Question about Toyota Cars & Trucks
The transmission speed sensor was replaced and the diagnostic test show no codes. Took battery cables off overnight and still acting the same. It looks like it wants to pull off but giving me a rough pull off in drive one minute and the next time around when in drive, it acts like its in neutral. Any other suggestions please...Thanks
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Posted on Jan 02, 2017
Symptoms of a faulty Camshaft Position Sensor can include hard starting (or no starting), rough running/misfiring and/or loss of power.
Code 340 COULD be caused solely by a faulty Camshaft Position Sensor. However, this code refers to the entire circuit. So, replacing the sensor may not fix the issue. The problem could lie in any part of the circuit - the sensor itself, the wiring, or the PCM.
Codes 171 and 174 typically appear together. They are caused by the 02 sensors reading too much air (lean) in the exhaust. In most cases, simply cleaning the MAF sensor does the trick. I typically take it off and spray it with electronics or brake cleaner. Just make sure it dries before reinstalling. If this doesn't eliminate the codes, inspect all vacuum and PCV hoses, check for a dirty fuel filter and ensure the furl pressure is within limits.
For clarification, the first trip to the shop your car showed codes 402, 732, 733, 171 and 174. After changing the DPFE/EGR, did ALL those codes go away and now only codes 340, 171 and 174 exist? Or do you have the second set of codes in addition to the first codes?
Posted on Jan 15, 2009
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For the record: if the sensors they're referring to are the input or output shaft speed sensors, they are very easy to find...just remove the air intake box (where the air filter is) and they're right there on top of the transmission. Input sensor is the one closer to the front of the vehicle, output towards the rear.
Posted on Aug 08, 2009
SOURCE: 2002 jeep liberty speed sensor
Jeep Liberty 2002 woahs !
by porth21 - 2/1/09 7:35 AM In reply to: Jeep Liberty 2002 speedometer not working by Dannywon
I have a 2002 Jeep Liberty Limited with the same problem. The main problem I have found to be the routing of the speed sensor wires located on the rear difrential. They are 2 blue wires on my jeep and probably the same on yours. The problem is that they rub on the E-brake cable and once the wire is exposed they short and the speedometer and any other options running off they speed sensor quit working and that includes the tranny shift points and can cause the torque converter to not unlock and cause stalls. I am having the same problem for the third time and chrysler and jeep are both aware of the problem and unwilling to repair the problem or post a recall.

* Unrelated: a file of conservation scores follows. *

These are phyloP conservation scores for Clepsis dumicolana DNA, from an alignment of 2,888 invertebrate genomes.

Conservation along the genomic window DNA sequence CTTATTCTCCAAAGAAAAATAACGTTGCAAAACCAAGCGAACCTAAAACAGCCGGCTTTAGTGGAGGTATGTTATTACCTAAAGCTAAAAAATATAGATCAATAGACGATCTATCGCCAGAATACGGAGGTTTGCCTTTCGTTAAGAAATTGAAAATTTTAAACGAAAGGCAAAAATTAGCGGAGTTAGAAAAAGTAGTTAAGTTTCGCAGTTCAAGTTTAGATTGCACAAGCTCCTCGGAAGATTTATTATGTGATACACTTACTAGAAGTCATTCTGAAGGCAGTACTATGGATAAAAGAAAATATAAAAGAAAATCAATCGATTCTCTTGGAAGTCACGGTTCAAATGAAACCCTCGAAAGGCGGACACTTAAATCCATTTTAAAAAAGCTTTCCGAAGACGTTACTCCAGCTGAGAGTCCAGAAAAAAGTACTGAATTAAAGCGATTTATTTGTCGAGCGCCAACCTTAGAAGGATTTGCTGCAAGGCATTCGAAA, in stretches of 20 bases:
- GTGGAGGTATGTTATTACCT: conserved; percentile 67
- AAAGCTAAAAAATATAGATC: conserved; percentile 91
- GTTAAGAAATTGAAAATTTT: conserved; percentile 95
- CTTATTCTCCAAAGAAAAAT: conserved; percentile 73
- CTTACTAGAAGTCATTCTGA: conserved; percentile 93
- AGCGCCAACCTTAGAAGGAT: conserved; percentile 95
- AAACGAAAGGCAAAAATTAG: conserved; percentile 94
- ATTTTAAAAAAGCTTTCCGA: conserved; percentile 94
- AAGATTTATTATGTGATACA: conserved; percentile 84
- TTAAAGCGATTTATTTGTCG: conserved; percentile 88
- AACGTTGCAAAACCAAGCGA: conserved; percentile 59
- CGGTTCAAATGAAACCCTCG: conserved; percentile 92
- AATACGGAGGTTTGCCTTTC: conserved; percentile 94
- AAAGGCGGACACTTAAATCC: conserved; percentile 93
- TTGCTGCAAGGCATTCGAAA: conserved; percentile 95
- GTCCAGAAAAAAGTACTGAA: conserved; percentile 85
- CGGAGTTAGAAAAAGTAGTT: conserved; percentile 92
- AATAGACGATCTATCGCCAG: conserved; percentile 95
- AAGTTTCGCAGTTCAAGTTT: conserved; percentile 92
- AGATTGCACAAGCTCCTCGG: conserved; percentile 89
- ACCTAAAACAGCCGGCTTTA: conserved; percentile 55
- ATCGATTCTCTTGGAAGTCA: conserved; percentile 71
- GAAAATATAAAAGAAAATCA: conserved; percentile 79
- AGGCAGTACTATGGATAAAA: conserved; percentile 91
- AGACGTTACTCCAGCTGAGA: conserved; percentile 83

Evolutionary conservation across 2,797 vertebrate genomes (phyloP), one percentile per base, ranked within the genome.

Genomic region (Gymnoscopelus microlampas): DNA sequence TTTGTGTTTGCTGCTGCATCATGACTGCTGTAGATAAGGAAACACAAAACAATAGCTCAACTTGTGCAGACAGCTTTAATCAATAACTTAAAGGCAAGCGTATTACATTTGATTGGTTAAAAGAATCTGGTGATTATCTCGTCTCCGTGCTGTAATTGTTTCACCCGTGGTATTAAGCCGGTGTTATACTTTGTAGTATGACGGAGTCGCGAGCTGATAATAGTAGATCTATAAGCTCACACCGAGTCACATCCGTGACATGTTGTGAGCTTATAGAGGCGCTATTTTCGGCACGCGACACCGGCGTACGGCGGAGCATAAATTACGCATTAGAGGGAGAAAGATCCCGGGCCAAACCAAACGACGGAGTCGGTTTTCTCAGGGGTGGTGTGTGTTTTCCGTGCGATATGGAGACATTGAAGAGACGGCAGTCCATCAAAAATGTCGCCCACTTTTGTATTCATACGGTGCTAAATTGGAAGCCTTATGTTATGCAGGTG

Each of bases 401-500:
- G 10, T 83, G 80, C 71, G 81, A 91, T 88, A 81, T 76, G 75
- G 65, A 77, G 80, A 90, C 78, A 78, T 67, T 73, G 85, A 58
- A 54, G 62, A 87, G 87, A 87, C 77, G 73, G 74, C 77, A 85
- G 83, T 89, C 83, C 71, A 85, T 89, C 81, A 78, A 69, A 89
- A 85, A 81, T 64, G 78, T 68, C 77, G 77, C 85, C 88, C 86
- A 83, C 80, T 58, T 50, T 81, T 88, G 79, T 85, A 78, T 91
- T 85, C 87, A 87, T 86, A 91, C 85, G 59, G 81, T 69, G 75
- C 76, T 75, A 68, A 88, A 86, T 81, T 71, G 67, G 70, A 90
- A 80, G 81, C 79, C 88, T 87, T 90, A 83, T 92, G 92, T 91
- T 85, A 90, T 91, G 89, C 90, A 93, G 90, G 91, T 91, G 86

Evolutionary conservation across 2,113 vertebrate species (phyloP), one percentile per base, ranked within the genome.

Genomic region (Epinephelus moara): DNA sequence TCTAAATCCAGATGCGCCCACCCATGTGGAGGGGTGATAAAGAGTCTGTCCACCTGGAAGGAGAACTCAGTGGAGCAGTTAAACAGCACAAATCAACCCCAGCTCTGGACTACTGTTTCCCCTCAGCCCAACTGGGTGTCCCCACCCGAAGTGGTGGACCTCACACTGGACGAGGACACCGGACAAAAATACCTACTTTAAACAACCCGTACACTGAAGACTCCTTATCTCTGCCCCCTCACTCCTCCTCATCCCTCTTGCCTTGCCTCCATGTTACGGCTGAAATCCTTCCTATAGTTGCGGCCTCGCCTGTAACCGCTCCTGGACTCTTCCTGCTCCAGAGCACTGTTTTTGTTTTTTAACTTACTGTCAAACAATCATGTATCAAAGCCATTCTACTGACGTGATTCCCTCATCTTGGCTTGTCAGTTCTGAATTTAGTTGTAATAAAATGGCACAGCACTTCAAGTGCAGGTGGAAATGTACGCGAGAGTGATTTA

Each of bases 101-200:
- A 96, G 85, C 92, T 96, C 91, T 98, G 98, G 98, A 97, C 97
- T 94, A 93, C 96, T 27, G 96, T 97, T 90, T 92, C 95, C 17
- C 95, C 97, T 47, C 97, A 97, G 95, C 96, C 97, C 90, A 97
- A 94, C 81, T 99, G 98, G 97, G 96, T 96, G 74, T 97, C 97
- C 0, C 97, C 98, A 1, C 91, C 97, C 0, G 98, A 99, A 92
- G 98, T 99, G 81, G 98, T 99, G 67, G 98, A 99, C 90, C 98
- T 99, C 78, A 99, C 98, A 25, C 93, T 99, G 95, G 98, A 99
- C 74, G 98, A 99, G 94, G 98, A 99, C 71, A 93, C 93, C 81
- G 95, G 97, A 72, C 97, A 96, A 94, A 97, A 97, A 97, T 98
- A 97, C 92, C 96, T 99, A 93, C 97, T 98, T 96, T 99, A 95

Posted on Apr 01, 2010
Well, first do the service. Pull the pan down and look for metal shavings. If there is metal shavings your in for a transmission. If not, you may have a problem with one of the transmissions shift solenoids located near the valve body.
P.S. The Duramax has the Allison 1000 transmission not the dodge cummins and they are one of the best trannys on the market.
Posted on Sep 04, 2010
This is Ron out of Vero Beach Florida. I have been doing trannys for years. The problem you described is caused (more than likely) by a seized clutch pack. Depending on the trans, and your car should be RWD with a 700r4 tranny, there are several sets of clutch packs and at least one band. Automatic transmissions rely on fluid pressure to "engage" the correct set of clutch discs, at the right time , to engage and change gears. I have seen in the past, where a customer parks his car for the evening and the next morning, no move. What happened?? More than likely, a clutch pack was on it\'s way out but cause the car was hot the plates were free, but after cooling, they can weld themselves together and actually "lock-up". In the morning you know the end result. Your tip on "moves in Nuetral" is the give away. Ron
Posted on Jan 18, 2013
Tips for a great answer:
Mar 28, 2017 | 1996 Toyota Avalon
Mar 09, 2016 | Toyota Cars & Trucks
Oct 30, 2013 | 1998 Toyota Avalon
Oct 15, 2012 | 1996 Toyota Avalon
engine and the automatic transmission (transmission control is only
for automatics, engine is still computer controlled no matter the
transmission type) in this vehicle are computer controlled and in
most cases when a fault occurs a fault code is stored in the memory
of the computer control module. There are exception to this, such as
the Mass Airflow Meter and fuel pressure problems. What must be done
is to have all the basic testing done such as a scan of the system
for fault codes as well as a check with a live data scanner tool for
engine functions that are not within range of normal, a trained
technician is required to know what is correct and what isn't, then
based on careful diagnostics done from a factory repair manual the
correct part is replaced or the wiring repaired or the computer
replaced (known as the PCM), which is very rarely the problem. Other
basic checks must be done as well such as mechanical problems with
the engine as well as engine state of tune and mileage on the engine.
The transmission can have mechanical issues as well such as no gear
engagement at all or a failed pump or other pressure related
Oct 04, 2012 | 1996 Toyota Avalon
Sep 28, 2012 | 1995 Toyota Avalon
May 16, 2012 | 1996 Toyota Avalon
Nov 03, 2009 | 1998 Toyota Avalon
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